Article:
With two sentences, Angell identifies both the issue and the cause, and he does so while writing from 1971, nevermind 2022, when all of those things he names are available in crystal-clear digital media I can replay and replay on the supercomputer in my pocket. Because of the glut of riches, the constant reel of marvels, nothing sticks. Or because I am confident that I can simply watch the thing again when I want or need to, some unspoken agreement takes place in my gray matter: no need to remember it all. Maybe only the name, the broadest strokes of circumstance—whatever keywords I’ll need to find it again. (Forget years—I can conjure those only in the most relative of terms.)
If you haven’t read the essay, the premise of the interior stadium—memory and imagination, working in tandem—is that it is possible to carry these plays and magical moments along with you, to replay them as needed throughout the offseason and beyond, and even to use those indelible memories to fabricate new possibilities: in the interior stadium it is possible, say, to conjure Sandy Koufax pitching to Ken Griffey, Jr. In the interior stadium, the last two-way player (Babe Ruth) could pitch and hit against the current one (Shohei Otani). The only thing it requires is the fullness of the recollection (a swing, a delivery, a lifetime of hitterish tendencies and go-to pitches) lodged deep and whole, real enough that it can change to meet the new, imagined situation.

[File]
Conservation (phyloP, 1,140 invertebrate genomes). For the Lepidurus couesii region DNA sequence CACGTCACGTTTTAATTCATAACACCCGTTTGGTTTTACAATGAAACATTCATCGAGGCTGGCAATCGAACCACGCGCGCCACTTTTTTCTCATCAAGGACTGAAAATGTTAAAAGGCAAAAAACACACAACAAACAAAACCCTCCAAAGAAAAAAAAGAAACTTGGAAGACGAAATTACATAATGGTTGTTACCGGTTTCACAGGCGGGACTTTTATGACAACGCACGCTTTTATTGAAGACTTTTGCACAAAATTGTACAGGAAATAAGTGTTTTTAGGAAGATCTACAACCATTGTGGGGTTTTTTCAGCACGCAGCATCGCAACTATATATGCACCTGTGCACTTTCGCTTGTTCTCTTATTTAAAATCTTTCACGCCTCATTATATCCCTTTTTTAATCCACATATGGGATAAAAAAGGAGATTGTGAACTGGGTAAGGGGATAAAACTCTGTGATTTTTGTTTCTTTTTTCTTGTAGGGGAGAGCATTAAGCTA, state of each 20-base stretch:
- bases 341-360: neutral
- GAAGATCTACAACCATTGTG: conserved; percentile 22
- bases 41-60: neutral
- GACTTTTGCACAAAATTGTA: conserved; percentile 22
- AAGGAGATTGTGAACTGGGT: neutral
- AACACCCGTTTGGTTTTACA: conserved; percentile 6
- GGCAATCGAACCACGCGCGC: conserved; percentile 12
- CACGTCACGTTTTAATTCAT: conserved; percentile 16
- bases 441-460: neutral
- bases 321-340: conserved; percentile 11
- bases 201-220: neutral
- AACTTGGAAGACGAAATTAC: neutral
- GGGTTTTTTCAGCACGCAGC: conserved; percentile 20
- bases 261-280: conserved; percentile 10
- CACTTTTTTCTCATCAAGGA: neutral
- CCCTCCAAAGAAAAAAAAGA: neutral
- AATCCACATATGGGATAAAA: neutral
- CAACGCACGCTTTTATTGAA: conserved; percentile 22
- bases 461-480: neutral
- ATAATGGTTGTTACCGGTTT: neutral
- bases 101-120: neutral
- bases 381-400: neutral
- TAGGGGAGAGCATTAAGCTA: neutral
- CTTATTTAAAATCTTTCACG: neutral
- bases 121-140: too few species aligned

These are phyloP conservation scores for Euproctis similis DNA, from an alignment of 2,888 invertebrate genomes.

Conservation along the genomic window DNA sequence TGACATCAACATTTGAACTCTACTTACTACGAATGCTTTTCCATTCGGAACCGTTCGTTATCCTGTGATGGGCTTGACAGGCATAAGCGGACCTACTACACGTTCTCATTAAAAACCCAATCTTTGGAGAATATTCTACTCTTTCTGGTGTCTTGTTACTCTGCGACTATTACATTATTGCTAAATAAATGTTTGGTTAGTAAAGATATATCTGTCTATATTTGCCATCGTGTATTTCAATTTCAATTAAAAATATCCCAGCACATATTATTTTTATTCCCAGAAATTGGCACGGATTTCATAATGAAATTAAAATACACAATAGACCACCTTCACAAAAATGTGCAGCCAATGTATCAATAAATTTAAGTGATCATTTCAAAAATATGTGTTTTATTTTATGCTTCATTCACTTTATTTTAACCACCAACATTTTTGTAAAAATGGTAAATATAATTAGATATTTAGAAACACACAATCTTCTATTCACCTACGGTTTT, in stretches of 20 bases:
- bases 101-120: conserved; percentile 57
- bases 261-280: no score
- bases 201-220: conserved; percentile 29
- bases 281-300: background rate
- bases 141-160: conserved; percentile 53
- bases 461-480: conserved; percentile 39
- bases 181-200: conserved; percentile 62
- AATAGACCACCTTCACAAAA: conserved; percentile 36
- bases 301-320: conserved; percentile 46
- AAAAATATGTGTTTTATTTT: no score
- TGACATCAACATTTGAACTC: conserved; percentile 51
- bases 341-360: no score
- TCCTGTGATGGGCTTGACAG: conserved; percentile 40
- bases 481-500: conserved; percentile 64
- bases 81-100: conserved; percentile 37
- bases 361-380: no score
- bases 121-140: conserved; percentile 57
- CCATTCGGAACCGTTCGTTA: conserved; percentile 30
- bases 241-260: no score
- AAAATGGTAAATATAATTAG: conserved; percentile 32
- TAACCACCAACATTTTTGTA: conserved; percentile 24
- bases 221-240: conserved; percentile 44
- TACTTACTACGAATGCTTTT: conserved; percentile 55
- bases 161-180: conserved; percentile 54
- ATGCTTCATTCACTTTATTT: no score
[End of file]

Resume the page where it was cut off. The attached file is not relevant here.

Angell’s interior stadium celebrates the moments etched in his memory, described with such verve and richness in the essay. Of Babe Ruth, he writes, “Babe Ruth, wearing a new, bright yellow glove, trotting out to right field—a swollen ballet dancer, with those delicate, almost feminine feet and ankles. Ruth at the plate, uppercutting and missing, staggering with the force of his swing.” Ruth’s last season was 1935. This clarity of recollection, and the ability to deliver it so precisely, without bombast or hyperbole, catches me each time I read this essay. There are startling and subtle shifts in the writing, too—an evocative turn from past to present tense to demonstrate the eternal happening, deft point of view adjustments that slide an arm about the reader’s shoulder—that are simply exactly right.
One of the many blessings afforded to readers of Angell’s work is that he has left us so much to read and re-read, and perhaps it is possible, given so many opportunities to see how he saw the sport and the world, to create in my own interior stadium—or interior library, or newsstand, as it may be—a Roger Angell who will write about the end of this season, about every season still to come. A Roger Angell-voice that can be every bit as attendant at a Division III baseball game as at whatever spectacles the professional ranks offer, anchored and confident and cadenced.